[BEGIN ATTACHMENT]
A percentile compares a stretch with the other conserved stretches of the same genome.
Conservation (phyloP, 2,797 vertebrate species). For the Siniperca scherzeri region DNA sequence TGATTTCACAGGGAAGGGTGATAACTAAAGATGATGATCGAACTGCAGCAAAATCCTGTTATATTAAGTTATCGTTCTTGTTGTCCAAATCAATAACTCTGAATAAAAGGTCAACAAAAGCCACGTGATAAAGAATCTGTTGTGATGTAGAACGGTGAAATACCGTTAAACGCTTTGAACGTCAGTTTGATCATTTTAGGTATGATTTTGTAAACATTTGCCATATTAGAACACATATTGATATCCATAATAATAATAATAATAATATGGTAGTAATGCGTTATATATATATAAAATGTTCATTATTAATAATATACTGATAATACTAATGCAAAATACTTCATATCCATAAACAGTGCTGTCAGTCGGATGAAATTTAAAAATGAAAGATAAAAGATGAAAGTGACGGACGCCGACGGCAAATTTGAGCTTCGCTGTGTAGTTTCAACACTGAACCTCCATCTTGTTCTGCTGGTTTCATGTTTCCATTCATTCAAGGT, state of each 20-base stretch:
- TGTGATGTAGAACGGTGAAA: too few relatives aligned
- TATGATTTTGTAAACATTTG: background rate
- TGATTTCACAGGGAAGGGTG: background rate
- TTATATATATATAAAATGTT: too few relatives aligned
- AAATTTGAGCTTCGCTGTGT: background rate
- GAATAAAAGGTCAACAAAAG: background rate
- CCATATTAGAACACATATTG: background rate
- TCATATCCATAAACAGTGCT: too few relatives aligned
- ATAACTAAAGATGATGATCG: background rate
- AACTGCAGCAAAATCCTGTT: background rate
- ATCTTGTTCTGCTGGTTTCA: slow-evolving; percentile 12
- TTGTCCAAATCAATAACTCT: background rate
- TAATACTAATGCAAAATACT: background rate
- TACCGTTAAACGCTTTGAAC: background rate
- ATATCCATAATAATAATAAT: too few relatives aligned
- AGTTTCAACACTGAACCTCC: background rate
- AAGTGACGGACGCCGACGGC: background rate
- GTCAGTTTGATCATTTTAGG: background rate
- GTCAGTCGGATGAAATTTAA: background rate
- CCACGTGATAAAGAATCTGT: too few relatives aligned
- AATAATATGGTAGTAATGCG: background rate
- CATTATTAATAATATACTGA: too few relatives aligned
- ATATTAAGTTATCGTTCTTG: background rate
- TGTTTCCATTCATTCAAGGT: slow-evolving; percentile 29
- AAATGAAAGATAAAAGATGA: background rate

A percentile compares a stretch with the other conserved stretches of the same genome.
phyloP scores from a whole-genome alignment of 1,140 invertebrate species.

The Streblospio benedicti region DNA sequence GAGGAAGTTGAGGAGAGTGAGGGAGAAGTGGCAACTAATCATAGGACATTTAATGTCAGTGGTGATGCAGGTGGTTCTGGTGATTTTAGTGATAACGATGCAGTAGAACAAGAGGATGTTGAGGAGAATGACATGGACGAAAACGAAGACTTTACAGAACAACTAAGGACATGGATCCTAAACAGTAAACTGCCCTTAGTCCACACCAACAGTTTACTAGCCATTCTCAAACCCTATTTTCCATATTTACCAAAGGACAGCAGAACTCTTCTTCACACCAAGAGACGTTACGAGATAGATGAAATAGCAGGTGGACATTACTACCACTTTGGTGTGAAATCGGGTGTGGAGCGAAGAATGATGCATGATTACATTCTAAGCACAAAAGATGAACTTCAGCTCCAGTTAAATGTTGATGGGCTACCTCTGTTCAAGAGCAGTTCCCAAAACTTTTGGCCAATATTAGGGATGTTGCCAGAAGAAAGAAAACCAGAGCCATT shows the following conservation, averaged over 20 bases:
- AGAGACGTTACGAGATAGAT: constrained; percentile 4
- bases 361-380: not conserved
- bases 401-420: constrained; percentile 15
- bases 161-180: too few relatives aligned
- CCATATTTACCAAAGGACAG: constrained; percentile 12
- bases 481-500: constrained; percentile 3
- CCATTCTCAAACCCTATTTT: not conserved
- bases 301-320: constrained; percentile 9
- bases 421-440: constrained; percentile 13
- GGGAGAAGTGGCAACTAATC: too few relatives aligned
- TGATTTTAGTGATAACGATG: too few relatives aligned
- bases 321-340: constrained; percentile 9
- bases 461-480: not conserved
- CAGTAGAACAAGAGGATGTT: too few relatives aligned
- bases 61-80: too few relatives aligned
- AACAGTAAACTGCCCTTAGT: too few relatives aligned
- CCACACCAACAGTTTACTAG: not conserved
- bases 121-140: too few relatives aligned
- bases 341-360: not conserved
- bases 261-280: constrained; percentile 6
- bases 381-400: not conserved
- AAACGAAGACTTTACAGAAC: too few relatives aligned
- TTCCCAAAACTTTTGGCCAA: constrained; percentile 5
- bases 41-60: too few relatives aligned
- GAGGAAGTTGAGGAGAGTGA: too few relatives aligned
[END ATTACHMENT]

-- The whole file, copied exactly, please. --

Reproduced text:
A percentile compares a stretch with the other conserved stretches of the same genome.
Conservation (phyloP, 2,797 vertebrate species). For the Siniperca scherzeri region DNA sequence TGATTTCACAGGGAAGGGTGATAACTAAAGATGATGATCGAACTGCAGCAAAATCCTGTTATATTAAGTTATCGTTCTTGTTGTCCAAATCAATAACTCTGAATAAAAGGTCAACAAAAGCCACGTGATAAAGAATCTGTTGTGATGTAGAACGGTGAAATACCGTTAAACGCTTTGAACGTCAGTTTGATCATTTTAGGTATGATTTTGTAAACATTTGCCATATTAGAACACATATTGATATCCATAATAATAATAATAATAATATGGTAGTAATGCGTTATATATATATAAAATGTTCATTATTAATAATATACTGATAATACTAATGCAAAATACTTCATATCCATAAACAGTGCTGTCAGTCGGATGAAATTTAAAAATGAAAGATAAAAGATGAAAGTGACGGACGCCGACGGCAAATTTGAGCTTCGCTGTGTAGTTTCAACACTGAACCTCCATCTTGTTCTGCTGGTTTCATGTTTCCATTCATTCAAGGT, state of each 20-base stretch:
- TGTGATGTAGAACGGTGAAA: too few relatives aligned
- TATGATTTTGTAAACATTTG: background rate
- TGATTTCACAGGGAAGGGTG: background rate
- TTATATATATATAAAATGTT: too few relatives aligned
- AAATTTGAGCTTCGCTGTGT: background rate
- GAATAAAAGGTCAACAAAAG: background rate
- CCATATTAGAACACATATTG: background rate
- TCATATCCATAAACAGTGCT: too few relatives aligned
- ATAACTAAAGATGATGATCG: background rate
- AACTGCAGCAAAATCCTGTT: background rate
- ATCTTGTTCTGCTGGTTTCA: slow-evolving; percentile 12
- TTGTCCAAATCAATAACTCT: background rate
- TAATACTAATGCAAAATACT: background rate
- TACCGTTAAACGCTTTGAAC: background rate
- ATATCCATAATAATAATAAT: too few relatives aligned
- AGTTTCAACACTGAACCTCC: background rate
- AAGTGACGGACGCCGACGGC: background rate
- GTCAGTTTGATCATTTTAGG: background rate
- GTCAGTCGGATGAAATTTAA: background rate
- CCACGTGATAAAGAATCTGT: too few relatives aligned
- AATAATATGGTAGTAATGCG: background rate
- CATTATTAATAATATACTGA: too few relatives aligned
- ATATTAAGTTATCGTTCTTG: background rate
- TGTTTCCATTCATTCAAGGT: slow-evolving; percentile 29
- AAATGAAAGATAAAAGATGA: background rate

A percentile compares a stretch with the other conserved stretches of the same genome.
phyloP scores from a whole-genome alignment of 1,140 invertebrate species.

The Streblospio benedicti region DNA sequence GAGGAAGTTGAGGAGAGTGAGGGAGAAGTGGCAACTAATCATAGGACATTTAATGTCAGTGGTGATGCAGGTGGTTCTGGTGATTTTAGTGATAACGATGCAGTAGAACAAGAGGATGTTGAGGAGAATGACATGGACGAAAACGAAGACTTTACAGAACAACTAAGGACATGGATCCTAAACAGTAAACTGCCCTTAGTCCACACCAACAGTTTACTAGCCATTCTCAAACCCTATTTTCCATATTTACCAAAGGACAGCAGAACTCTTCTTCACACCAAGAGACGTTACGAGATAGATGAAATAGCAGGTGGACATTACTACCACTTTGGTGTGAAATCGGGTGTGGAGCGAAGAATGATGCATGATTACATTCTAAGCACAAAAGATGAACTTCAGCTCCAGTTAAATGTTGATGGGCTACCTCTGTTCAAGAGCAGTTCCCAAAACTTTTGGCCAATATTAGGGATGTTGCCAGAAGAAAGAAAACCAGAGCCATT shows the following conservation, averaged over 20 bases:
- AGAGACGTTACGAGATAGAT: constrained; percentile 4
- bases 361-380: not conserved
- bases 401-420: constrained; percentile 15
- bases 161-180: too few relatives aligned
- CCATATTTACCAAAGGACAG: constrained; percentile 12
- bases 481-500: constrained; percentile 3
- CCATTCTCAAACCCTATTTT: not conserved
- bases 301-320: constrained; percentile 9
- bases 421-440: constrained; percentile 13
- GGGAGAAGTGGCAACTAATC: too few relatives aligned
- TGATTTTAGTGATAACGATG: too few relatives aligned
- bases 321-340: constrained; percentile 9
- bases 461-480: not conserved
- CAGTAGAACAAGAGGATGTT: too few relatives aligned
- bases 61-80: too few relatives aligned
- AACAGTAAACTGCCCTTAGT: too few relatives aligned
- CCACACCAACAGTTTACTAG: not conserved
- bases 121-140: too few relatives aligned
- bases 341-360: not conserved
- bases 261-280: constrained; percentile 6
- bases 381-400: not conserved
- AAACGAAGACTTTACAGAAC: too few relatives aligned
- TTCCCAAAACTTTTGGCCAA: constrained; percentile 5
- bases 41-60: too few relatives aligned
- GAGGAAGTTGAGGAGAGTGA: too few relatives aligned